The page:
The National Democratic Congress Member of Parliament (MP) for Assin North, James Gyakye Quayson, has filed a review application at the Supreme Court challenging the court’s decision to hear his case on Thursday, February 10, 2022.
Mr Quayson had already filed certiorari asking the apex court to quash the decision of the Court of Appeal not to refer Article 94(2)(a) of the 1992 Constitution for interpretation.
The said application was filed in relation to his appeal against a High Court judgment that nullified his election as an MP.
Mr Quayson’s certiorari application was heard by the Supreme Court last Tuesday.
Lawyer for the MP, Tsatsu Tsikata, however, contended that the Supreme Court breached the rules of court by hearing the application last Tuesday.
It was his argument that one of the interested parties had filed a response to the application and per the rules of the Supreme Court, his client(Quayson) had seven days to file a reply to the response filed by the interested party.
According to him, the seven days had not elapsed and therefore the Supreme Court could not hear the case last Tuesday.
The five-member panel of the apex court, presided over by Justice Gabriel Pwamang, ruled that it would therefore hear the application on (Thursday, February 10, 2022).
Mr Quayson has, therefore, filed the review application to challenge the decision for the case to be heard on (Thursday).
In view of the review application, the Supreme Court adjourned the case to February 22.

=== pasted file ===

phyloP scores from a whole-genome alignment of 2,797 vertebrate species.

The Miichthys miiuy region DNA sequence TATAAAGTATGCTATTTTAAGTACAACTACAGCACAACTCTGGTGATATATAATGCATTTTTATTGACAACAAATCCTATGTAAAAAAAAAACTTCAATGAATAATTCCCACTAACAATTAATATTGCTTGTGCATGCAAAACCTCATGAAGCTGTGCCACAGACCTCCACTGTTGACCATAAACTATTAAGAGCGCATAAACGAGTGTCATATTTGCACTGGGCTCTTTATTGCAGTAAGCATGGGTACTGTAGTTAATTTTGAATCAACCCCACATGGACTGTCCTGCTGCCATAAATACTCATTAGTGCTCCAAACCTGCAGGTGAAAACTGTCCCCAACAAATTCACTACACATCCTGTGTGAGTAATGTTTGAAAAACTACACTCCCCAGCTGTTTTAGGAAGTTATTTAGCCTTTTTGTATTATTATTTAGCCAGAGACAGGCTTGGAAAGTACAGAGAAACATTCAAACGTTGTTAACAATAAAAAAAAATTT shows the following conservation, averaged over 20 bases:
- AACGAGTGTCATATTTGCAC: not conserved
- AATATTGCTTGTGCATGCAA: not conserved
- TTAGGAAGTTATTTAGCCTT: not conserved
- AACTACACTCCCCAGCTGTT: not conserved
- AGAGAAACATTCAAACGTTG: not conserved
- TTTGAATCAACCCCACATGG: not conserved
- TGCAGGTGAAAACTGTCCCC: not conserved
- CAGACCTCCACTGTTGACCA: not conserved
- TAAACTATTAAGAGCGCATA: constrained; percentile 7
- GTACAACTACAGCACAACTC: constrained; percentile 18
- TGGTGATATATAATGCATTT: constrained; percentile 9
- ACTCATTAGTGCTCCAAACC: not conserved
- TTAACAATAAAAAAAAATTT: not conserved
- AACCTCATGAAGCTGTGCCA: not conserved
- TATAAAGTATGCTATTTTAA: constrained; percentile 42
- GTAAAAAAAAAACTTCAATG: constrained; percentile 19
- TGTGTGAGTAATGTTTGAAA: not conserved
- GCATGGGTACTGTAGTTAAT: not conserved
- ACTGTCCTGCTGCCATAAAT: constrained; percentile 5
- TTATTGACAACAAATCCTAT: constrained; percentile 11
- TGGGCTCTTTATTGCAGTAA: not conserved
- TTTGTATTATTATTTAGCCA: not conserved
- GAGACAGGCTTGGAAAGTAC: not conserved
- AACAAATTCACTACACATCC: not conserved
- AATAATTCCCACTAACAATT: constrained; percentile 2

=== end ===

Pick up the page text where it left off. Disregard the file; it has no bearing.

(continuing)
The review application is expected to be heard on February 15.
Mr Quayson polled 17,498 votes against 14,793 by the New Patriotic Party’s Ms Abena Durowaa Mensah in the December 7, 2020, parliamentary election.
On December 30, 2020, a resident of Assin North, Mr Ankomah-Nimfah, filed a parliamentary election petition at the Cape Coast High Court challenging the eligibility of Mr Quayson to be an MP.
On July 28, 2021, following that petition by Mr Ankomah-Nimfah, the Cape Coast High Court declared Mr Quayson’s election as void, on the basis that he owed allegiance to another country other than Ghana, contrary to Article 94(2) of the 1992 Constitution.
It was the considered view of the court that as of the time Mr Quayson filed to contest the MP position, he had not renounced his Canadian citizenship and, therefore, he was not qualified to become a legislator.
The court presided over by Justice Kwasi Boakye, ordered the EC to organise a new election in the constituency.
Mr Quayson filed an appeal at the Court of Appeal challenging the judgment of the Cape Coast High Court.